Choosing the right e-commerce platform for your online shop can be a complicated task: the sheer quantity of options alone make finding the perfect solution sometimes seem like an insurmountable task. First and foremost, the business situation and personal preferences are the main factors that determine which e-commerce platforms are right for you. We’ve laid out which options are available and...
How to organise sales in your web store
Your online channels are up and running, your system is fully stocked, you’ve promoted yourself diligently, and gained your first few customers. Finally, the arduous task of setting up your online shop is almost over. Now only one part of the planning process remains: distributing your goods. Along with updating offers, improving your search engine ranking, and maintaining user-friendliness and customer relationships, ensuring your products are up to standard is one of the most important long-term tasks for optimising your store. The planning and actions required for this part of the process fall within the area of sales organisation. So what options are there in the world of e-commerce? And what are some of the important factors to look out for when organising sales distributions?
Set your sales goals
Before you start with the real planning, it’s important to first analyse some of your different options. This is why you should define the strengths and weaknesses of your online business as well as the potential opportunities and risks. Set these against the current market situation to obtain a realistic indication of your potential sales goals. Also remember to keep in mind the requirements of the customers and any partner companies. Depending on your starting point, the following objectives should be considered:
- Economic objectives: using your existing resources in an economic and labour-efficient way is particularly important when setting up your e-commerce project. This not only secures your price range, but also increases lighter sales volumes and keeps distribution and logistics expenses down.
- Ecologically orientated objectives: in certain circumstances, it could be particularly relevant to consider the environmental impact of your storage and delivery methods. Here, energy efficiency, minimising emissions, and a responsible waste disposal system all play an important role. However, these factors are generally costly and time-consuming.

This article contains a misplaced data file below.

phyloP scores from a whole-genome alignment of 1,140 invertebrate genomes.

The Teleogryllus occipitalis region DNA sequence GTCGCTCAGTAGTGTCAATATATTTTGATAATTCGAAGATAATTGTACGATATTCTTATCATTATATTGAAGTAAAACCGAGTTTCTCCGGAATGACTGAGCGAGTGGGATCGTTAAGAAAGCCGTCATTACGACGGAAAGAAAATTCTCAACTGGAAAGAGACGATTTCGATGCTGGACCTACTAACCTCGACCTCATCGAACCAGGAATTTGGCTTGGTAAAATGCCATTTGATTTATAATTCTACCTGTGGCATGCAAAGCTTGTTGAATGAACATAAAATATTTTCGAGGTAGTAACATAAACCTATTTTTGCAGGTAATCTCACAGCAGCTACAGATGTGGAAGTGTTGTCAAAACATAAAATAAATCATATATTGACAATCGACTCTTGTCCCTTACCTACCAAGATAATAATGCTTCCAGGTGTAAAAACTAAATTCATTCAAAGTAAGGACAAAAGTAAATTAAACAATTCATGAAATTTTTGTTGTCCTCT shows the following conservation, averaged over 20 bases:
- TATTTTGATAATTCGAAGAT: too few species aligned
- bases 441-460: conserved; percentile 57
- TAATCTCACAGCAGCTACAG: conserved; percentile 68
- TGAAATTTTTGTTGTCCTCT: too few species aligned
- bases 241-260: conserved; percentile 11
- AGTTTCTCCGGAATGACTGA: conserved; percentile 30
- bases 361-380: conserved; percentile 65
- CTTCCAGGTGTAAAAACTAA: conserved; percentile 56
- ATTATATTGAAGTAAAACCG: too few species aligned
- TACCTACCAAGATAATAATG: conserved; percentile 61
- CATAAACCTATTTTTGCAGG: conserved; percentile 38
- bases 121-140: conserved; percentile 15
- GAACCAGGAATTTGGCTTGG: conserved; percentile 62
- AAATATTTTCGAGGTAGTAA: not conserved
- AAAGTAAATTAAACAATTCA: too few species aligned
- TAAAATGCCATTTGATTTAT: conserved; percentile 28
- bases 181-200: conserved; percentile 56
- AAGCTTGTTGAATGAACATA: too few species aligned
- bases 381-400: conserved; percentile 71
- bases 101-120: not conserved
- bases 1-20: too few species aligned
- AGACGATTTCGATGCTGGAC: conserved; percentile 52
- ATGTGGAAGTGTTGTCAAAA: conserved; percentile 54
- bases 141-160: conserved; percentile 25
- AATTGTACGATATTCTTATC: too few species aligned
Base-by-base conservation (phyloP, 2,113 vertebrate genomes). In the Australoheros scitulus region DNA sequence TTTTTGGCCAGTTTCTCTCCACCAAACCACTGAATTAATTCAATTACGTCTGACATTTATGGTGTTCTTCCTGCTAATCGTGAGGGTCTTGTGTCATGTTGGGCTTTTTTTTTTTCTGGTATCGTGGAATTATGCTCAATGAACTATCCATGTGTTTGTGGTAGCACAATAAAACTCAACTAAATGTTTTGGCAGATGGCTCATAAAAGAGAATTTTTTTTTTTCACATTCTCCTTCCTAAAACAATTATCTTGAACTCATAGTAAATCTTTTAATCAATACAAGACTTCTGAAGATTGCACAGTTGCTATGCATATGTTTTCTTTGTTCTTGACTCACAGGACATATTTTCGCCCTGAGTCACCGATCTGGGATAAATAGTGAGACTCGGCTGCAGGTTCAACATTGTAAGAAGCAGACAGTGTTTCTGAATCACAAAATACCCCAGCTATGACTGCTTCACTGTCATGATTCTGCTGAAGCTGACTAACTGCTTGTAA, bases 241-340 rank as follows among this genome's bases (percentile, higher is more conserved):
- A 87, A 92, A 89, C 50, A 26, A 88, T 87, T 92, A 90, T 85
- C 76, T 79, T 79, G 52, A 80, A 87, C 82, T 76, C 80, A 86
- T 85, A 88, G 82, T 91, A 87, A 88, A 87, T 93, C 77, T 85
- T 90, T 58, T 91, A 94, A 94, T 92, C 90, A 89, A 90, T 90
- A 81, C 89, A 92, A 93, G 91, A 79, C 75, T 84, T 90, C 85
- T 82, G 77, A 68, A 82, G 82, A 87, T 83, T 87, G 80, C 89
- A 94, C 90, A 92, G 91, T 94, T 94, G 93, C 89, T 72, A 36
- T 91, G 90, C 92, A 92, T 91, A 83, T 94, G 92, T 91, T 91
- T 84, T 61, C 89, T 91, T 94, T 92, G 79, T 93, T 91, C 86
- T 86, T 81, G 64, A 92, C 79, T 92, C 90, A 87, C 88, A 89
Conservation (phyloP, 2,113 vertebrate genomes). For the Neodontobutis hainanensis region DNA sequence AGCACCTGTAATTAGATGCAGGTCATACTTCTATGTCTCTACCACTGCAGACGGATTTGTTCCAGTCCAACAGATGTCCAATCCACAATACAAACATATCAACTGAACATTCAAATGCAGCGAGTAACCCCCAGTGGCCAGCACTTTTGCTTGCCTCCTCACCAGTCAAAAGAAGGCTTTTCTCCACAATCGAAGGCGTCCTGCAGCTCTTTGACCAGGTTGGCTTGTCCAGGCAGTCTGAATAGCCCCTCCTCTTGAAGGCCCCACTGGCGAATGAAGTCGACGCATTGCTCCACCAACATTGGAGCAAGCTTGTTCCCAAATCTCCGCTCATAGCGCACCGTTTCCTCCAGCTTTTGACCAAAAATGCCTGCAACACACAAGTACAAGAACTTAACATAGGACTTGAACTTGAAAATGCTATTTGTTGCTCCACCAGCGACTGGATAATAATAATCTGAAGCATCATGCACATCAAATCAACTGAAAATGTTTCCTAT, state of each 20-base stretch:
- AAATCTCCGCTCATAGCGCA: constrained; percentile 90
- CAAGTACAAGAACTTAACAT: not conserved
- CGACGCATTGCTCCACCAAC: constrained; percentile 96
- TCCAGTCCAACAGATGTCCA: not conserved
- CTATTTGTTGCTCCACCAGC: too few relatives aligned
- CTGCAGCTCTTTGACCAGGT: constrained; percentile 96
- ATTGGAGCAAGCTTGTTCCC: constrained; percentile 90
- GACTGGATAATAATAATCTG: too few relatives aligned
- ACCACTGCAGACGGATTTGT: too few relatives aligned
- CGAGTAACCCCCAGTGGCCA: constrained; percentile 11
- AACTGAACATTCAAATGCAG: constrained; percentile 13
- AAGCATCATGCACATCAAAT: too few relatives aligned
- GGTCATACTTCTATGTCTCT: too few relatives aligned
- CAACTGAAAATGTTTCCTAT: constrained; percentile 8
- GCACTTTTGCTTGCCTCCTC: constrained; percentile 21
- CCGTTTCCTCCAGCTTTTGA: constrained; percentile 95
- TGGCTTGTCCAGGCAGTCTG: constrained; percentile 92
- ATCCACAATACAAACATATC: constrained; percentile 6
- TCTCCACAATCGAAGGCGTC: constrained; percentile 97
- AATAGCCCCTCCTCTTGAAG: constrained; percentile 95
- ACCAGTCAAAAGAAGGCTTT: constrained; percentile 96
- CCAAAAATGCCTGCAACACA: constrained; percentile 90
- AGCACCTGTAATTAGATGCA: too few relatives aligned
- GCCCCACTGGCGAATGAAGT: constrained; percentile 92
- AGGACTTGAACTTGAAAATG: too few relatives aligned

- Logistic objectives: if you’re aiming for particularly quick growth, logistical objectives are a top priority. This involves, for example, increasing the level of distribution of your products (i.e. their distribution on the market), creating shorter delivery times, and optimising the reliability and availability of shipment options.
- Competition-orientated objectives: you can use your sales concept to get a one-up on your competition or perhaps even suppress their market share. You should, however, ensure that this goal is not too much at odds with your other objectives.
In order to find the best possible solution for your business, your sales plan should take both your starting business position as well as potential alternative approaches into account. You can also take advantage of the overlaps that exist between the individual strategies. For example, a particularly environmentally conscious sales plan could lend an advantage against the competition if the intended customer base places a particularly high value on this factor.
Choosing the perfect distribution system
Once you’ve included budgeting in your strategy, there’s one decisive question to consider: should you take on the distribution yourself or enlist the help of an external retail/wholesale agent? This decision depends entirely on your personal objectives.